Thoughts on Proper 24A: Render to Caesar the things that are Caesar’s, and to God the things that are God’s. Text of a Sermon preached in All Saints’ Chapel, Sewanee
Then the Pharisees went and plotted to entrap [Jesus] in what he said. So they sent their disciples to him, along with the Herodians, saying, ‘Teacher, we know that you are sincere, and teach the way of God in accordance with truth, and show deference to no one; for you do not regard people with partiality. Tell us, then, what you think. Is it lawful to pay taxes to the emperor, or not?’ But Jesus, aware of their malice, said, ‘Why are you putting me to the test, you hypocrites? Show me the coin used for the tax.’ And they brought him a denarius. Then he said to them, ‘Whose head is this, and whose title?’ They answered, ‘The emperor’s.’ Then he said to them, ‘Give therefore to the emperor the things that are the emperor’s, and to God the things that are God’s.’ When they heard this, they were amazed; and they left him and went away. (Matt. 22:15-46)
The Pharisees and the Herodians (a strange combination of opposites indeed,[i] but let’s not go there today)—the Pharisees and the Herodians ask Jesus, “Is it lawful to pay taxes to the emperor, or not?”
The “taxes” to which they refer (as Matthew’s Greek, following Mark, makes quite clear) aren’t a matter of taxation in general, but tributum capitis, the poll- or head-tax, a form of levy that was particularly offensive to Jewish sensibilities because it involved “numbering” God’s people—something that, if you know your Bible, you may remember King David had tried to do, and got into very hot water over it (2 Samuel 24 cf. 1 Chron. 21). So—is it “lawful” (the Greek means “permitted”, that is, “permitted to a faithful Israelite”) to pay Caesar’s head tax or not? That’s the question, and in the politics of Our Lord’s day it was a hot button issue, a very hot potato. There were groups around him who took both sides of the question, and who, moreover, got pretty angry with those who didn’t agree with them. There certainly wasn’t much “dialogue across the aisle” going on here. More precisely:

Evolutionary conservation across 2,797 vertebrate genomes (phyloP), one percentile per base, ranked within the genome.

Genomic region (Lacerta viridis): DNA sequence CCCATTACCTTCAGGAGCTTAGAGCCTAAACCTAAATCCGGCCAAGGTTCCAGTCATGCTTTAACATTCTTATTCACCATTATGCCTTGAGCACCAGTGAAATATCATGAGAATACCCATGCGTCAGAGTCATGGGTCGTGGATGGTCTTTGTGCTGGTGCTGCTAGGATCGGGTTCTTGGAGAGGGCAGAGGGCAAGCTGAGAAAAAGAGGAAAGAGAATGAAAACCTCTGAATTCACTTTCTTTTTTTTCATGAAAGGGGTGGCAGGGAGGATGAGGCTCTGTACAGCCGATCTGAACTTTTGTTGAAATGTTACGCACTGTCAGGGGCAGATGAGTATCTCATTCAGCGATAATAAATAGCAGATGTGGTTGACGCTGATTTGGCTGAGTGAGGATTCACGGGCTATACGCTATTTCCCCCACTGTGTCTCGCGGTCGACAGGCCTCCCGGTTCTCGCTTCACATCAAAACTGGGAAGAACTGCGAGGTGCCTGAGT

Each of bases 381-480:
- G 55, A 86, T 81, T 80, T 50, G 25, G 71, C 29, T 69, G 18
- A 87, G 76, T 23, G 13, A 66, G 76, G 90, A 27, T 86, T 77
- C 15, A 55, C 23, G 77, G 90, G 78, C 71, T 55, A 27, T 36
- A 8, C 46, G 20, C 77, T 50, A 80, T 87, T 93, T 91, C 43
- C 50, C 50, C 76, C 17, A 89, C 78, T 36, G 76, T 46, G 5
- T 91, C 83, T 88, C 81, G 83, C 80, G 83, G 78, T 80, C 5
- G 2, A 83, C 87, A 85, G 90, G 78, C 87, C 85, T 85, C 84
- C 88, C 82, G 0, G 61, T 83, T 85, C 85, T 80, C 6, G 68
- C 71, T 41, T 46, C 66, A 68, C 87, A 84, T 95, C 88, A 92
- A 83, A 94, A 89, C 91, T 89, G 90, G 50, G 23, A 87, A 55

- If Jesus’ says, “it is permitted”, then he aligns himself with the Sadducees, who were perfectly willing to co-operate with the pagan Roman Empire of which Israel was then a part, provided the empire left them free to worship as they chose. He’d also be aligning himself with biblical heroes like Joseph, who’d served the pharaoh of Egypt, with Daniel, who held a top job in pagan imperial civil service, with Esther, who was queen to a pagan emperor, with Ezra the Scribe, who among other things oversaw the rebuilding of the Temple with funds provided by the pagan emperor Cyrus (Ezra 3.7), and of course with the prophet Jeremiah, who told Jewish exiles in Babylon to “pray for the good” of the pagan city where they now found themselves (Jer. 29:7).
- If Jesus says, “it is not permitted,” then he aligns himself with the zealot rebels of his own day, which included many among the Pharisees. He also aligns himself with heroes like Judas Maccabeus and his family who rebelled against the pagan ruler Antiochus Epiphanes, and with freedom fighters like Judas the Galilean, who, according the historian Josephus, only decades before Our Lord’s lifetime had “incited his countrymen to revolt, upbraiding them as cowards for consenting to pay tribute to the Romans and tolerating mortal masters after having God for their lord” (War 2.118).
All of which is to say, Jesus’ questioners are putting him on the spot!